The Idea keeps growing.

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Hatchling Member
*Same answer

Varanids (dwarfs) Tom, they seem to keep a place in the market. Try and get some of the rarer ones on the market such as V. gelleni or V. storri. I would avoid the large varanids as the market is already sturated with $50 WC savs. Plus they take up too much room.

BTS are nice easy captives, avoid the Indo varieties and focus on the Northerns from Aus (I can point you to good breeders over there that may be able to give you a hand with a colony). Live bearers so no egg incubation.

Knob-tailed geckos are easy enough to care for and command a good price on the market. Still fairly rare so I'm sure you won't have a shortage of buyers as they seem to be growing in popularity over there.

Strophurus geckos are quite pretty, again still a bit rare in the market and not to difficult to care for and easy to move.

Diplodactylus geckos are also another sought after australian gecko over there. Small easy to care for don't take up much room at all yet command a good price.

Chams are good always popular not too sure about the care but their live bearers so one less thing in the incubator.

There's a massive Morelia market over there, particulary for JCPs and Bredli, Easy snakes to care for and do well in standard 4x2x2, no special requirements in humidity or any other specialised husbandry needs being their Oz natives their tough as nails.

Aspidites are another popular snake species over there (womas and blackheads) again no fuss captives.

I would find the species that are popular yet hard to get and easy to care for first. Keep the over heads low for the first few years and target species that you know will move in the blink of an eye. Avoid an "overly" saturated market with breeders. Avoid species with overly specialised care as you would be spending to much time fixing husbandry rather than focusing on the business. Target species that can live in "rack" systems. I would avoid any aquatic species till you get more established. I would try and keep the proportion of "diurnal' species low for the first few years at least until the business is regularly turning over a healthy profit. The over heads on lighting system and power cost would be lower that way.

Side note start lookingh into alternative lighting systems such as hologens (this will keep the bills down). Safe CFLs for the ones that require UVB. A good supplier of foods, never too early to start looking into this as well as breeding your own to keep overheads down.

Most importantly a secure place to keep all the specimens in. Start designing a large scale reptile room, hatchling racks, incubators etc.. etc...


Juvie Member
I don't want to eclipse RedInkAus' post, but I thought of one more. I once had a pictus gecko, he was really nice, great colors, gorgeous all around, but I was told all the wrong things and he died. I have never seen one since. They are rare, and would fetch a good price.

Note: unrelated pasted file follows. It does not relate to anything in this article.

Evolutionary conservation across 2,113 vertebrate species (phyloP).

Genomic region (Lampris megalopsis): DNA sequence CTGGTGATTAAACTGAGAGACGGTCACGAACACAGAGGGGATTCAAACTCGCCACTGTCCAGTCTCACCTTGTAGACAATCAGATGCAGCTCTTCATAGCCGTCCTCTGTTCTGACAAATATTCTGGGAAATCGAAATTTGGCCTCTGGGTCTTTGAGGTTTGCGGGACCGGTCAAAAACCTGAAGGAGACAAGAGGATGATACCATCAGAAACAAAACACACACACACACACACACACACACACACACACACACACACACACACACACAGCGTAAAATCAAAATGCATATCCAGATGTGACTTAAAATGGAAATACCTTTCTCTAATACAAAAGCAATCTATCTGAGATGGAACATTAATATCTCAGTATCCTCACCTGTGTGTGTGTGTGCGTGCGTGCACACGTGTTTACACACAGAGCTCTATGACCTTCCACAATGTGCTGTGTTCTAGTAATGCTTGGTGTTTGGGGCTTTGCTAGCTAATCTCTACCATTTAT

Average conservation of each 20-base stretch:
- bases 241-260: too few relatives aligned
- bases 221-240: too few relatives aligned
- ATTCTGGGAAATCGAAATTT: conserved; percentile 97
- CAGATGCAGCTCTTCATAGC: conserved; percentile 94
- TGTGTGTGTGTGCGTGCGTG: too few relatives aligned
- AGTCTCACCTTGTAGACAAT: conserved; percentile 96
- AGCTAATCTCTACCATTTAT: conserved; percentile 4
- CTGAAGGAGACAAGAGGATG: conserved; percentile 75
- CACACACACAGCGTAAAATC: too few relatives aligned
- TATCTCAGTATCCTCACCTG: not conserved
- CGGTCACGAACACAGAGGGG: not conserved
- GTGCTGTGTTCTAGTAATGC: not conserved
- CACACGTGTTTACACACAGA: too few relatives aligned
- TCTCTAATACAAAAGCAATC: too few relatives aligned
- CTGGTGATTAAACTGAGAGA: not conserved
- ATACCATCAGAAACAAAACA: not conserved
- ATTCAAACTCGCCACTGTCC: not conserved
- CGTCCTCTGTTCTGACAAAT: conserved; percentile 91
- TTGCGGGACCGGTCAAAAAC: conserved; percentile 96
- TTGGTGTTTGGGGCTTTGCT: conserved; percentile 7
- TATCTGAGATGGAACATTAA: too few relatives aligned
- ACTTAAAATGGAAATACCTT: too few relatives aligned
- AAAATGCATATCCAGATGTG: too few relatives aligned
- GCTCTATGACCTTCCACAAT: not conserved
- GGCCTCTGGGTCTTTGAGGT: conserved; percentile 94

Sub-Adult Member
Chuckwallas!!! They are the "beardies" of america and should definitely be considered. Much of their requirements are the same (or so I've heard). I'm planning on doing something with the species when I'm settled in a career and have the time.

Also, I enjoy caimen lizards. Not sure of their requirements, but they are pretty neat all the same.


Hatchling Member
We have a great exotic petshop near me in the UK. It's were I got my baby from! they are great, and have lots of experience. have a look at their site, they have LOTS of things there, and a lot of breeds that arnt even on their website.

they have lots of beardies, chameleons, water dragons (chinese and australian), monitors, all kinds of snakes, turltes, frilled dragons...the list goes on!

I actually go there for days out, LOL. its like a zoo for reptiles!!


Hatchling Member
I vote for Chinese Water Dragons (they're so cool looking), and Rankins dragons. If you wanted to do tortoises you could do Russians and Greeks - I hardly ever see Greek tortoises. Maybe even Sulcatas. :)


Extreme Poster
Hi Tom I would travle to come to your pet store :D

RedInkAus has wonderful ideas!

I would also like to mention one thing our mom and pop shop does here they dont have a huge reptile room they have more fish so what they do is they have it to where if you want something they dont have they will order it for you that way they dont have 4 or 5 of one thing shoved into a small viv praying they sell before something happens to one of them. With doing that with some of the larger reptiles it would save space/time/money on care. They would call up the connection they had ask the price then you add on your fee then make them leave a deposit(it was usually the shipping cost) on the reptile. Maybe you could make a book of pictures with names/care/costs of the reptiles for them to check out. I know thats alot of work to do.
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